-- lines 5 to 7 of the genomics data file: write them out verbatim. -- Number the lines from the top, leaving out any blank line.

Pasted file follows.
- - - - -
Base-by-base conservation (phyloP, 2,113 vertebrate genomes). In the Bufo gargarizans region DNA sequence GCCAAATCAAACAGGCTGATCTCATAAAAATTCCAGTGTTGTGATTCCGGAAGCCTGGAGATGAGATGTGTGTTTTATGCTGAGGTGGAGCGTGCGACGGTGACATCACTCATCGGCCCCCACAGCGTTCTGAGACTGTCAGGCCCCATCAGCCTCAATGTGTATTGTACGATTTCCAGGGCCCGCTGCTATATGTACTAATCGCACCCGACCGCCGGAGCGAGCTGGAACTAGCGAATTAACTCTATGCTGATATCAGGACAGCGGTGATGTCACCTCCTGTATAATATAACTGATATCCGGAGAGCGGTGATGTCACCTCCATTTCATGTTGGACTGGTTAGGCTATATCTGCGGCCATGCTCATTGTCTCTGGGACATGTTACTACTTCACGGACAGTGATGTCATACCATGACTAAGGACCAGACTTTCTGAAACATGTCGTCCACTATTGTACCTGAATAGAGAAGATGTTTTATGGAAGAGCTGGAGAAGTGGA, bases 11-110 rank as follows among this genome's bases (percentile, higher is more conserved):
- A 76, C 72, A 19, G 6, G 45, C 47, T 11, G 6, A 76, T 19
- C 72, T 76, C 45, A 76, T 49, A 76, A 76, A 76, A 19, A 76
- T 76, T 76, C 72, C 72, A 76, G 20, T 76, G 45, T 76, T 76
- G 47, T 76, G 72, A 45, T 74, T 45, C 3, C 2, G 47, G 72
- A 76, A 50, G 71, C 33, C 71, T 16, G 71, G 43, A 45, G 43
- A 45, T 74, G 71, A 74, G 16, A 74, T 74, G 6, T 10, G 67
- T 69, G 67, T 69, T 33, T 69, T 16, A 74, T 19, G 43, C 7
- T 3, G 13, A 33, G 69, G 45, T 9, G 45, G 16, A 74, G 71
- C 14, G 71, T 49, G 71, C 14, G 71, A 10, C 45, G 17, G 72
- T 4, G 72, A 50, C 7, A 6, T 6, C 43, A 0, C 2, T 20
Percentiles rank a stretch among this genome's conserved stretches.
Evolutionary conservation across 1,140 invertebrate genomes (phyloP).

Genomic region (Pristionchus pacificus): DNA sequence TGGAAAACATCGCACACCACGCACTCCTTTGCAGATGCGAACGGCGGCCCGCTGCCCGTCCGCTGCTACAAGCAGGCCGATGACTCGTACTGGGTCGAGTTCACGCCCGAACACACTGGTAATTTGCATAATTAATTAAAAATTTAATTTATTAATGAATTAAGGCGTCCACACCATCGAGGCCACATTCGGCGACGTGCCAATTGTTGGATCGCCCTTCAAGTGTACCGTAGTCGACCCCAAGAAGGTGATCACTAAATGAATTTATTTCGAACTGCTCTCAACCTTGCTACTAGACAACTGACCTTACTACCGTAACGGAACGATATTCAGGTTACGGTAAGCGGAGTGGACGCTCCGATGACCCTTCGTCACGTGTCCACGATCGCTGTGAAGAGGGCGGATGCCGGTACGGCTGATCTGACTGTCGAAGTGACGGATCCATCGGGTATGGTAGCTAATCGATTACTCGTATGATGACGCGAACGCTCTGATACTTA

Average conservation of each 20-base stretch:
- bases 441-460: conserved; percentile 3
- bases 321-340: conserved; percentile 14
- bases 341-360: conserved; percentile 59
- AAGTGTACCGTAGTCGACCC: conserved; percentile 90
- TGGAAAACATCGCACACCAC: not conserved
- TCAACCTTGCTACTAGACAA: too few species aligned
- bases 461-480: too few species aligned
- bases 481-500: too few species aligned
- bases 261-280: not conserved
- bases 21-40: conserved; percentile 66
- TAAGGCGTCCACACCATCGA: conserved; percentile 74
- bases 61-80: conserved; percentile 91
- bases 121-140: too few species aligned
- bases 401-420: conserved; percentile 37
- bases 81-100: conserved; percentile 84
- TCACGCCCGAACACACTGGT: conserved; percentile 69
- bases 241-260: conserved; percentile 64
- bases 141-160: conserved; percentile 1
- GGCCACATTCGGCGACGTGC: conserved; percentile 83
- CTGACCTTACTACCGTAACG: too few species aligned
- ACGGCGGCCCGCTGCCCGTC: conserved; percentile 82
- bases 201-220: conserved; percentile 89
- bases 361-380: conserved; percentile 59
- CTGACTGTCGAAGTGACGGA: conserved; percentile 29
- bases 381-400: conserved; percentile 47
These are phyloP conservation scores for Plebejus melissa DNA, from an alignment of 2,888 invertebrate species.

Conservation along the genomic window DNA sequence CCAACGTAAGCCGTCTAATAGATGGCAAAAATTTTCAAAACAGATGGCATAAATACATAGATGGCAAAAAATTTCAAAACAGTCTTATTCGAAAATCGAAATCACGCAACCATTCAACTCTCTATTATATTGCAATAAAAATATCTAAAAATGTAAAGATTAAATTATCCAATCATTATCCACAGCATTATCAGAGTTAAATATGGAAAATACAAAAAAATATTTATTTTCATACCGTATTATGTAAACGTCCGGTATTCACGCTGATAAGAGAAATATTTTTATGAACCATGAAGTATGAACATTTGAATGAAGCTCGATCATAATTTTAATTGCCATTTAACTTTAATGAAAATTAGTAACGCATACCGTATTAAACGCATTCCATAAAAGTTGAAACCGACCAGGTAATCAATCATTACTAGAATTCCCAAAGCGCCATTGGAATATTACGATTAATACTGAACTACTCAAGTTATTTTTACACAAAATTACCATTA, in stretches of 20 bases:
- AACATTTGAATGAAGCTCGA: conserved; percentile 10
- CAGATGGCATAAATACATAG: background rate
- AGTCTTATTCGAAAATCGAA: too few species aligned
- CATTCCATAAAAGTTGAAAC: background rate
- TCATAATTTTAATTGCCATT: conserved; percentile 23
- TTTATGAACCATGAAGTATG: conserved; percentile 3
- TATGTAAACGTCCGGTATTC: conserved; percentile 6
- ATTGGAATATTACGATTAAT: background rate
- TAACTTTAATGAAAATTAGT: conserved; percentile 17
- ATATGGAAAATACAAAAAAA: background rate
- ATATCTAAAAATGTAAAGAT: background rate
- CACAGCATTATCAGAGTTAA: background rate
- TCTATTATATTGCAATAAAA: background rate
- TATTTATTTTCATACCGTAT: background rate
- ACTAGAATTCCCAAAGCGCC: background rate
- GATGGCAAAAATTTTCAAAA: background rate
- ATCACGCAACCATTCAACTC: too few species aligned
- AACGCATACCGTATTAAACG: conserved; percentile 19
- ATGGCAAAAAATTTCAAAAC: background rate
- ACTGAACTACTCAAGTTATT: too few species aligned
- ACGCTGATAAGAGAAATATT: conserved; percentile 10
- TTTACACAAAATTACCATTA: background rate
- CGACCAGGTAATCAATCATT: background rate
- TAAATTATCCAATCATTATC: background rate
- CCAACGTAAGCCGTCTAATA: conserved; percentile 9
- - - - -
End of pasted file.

- G 47, T 76, G 72, A 45, T 74, T 45, C 3, C 2, G 47, G 72
- A 76, A 50, G 71, C 33, C 71, T 16, G 71, G 43, A 45, G 43
- A 45, T 74, G 71, A 74, G 16, A 74, T 74, G 6, T 10, G 67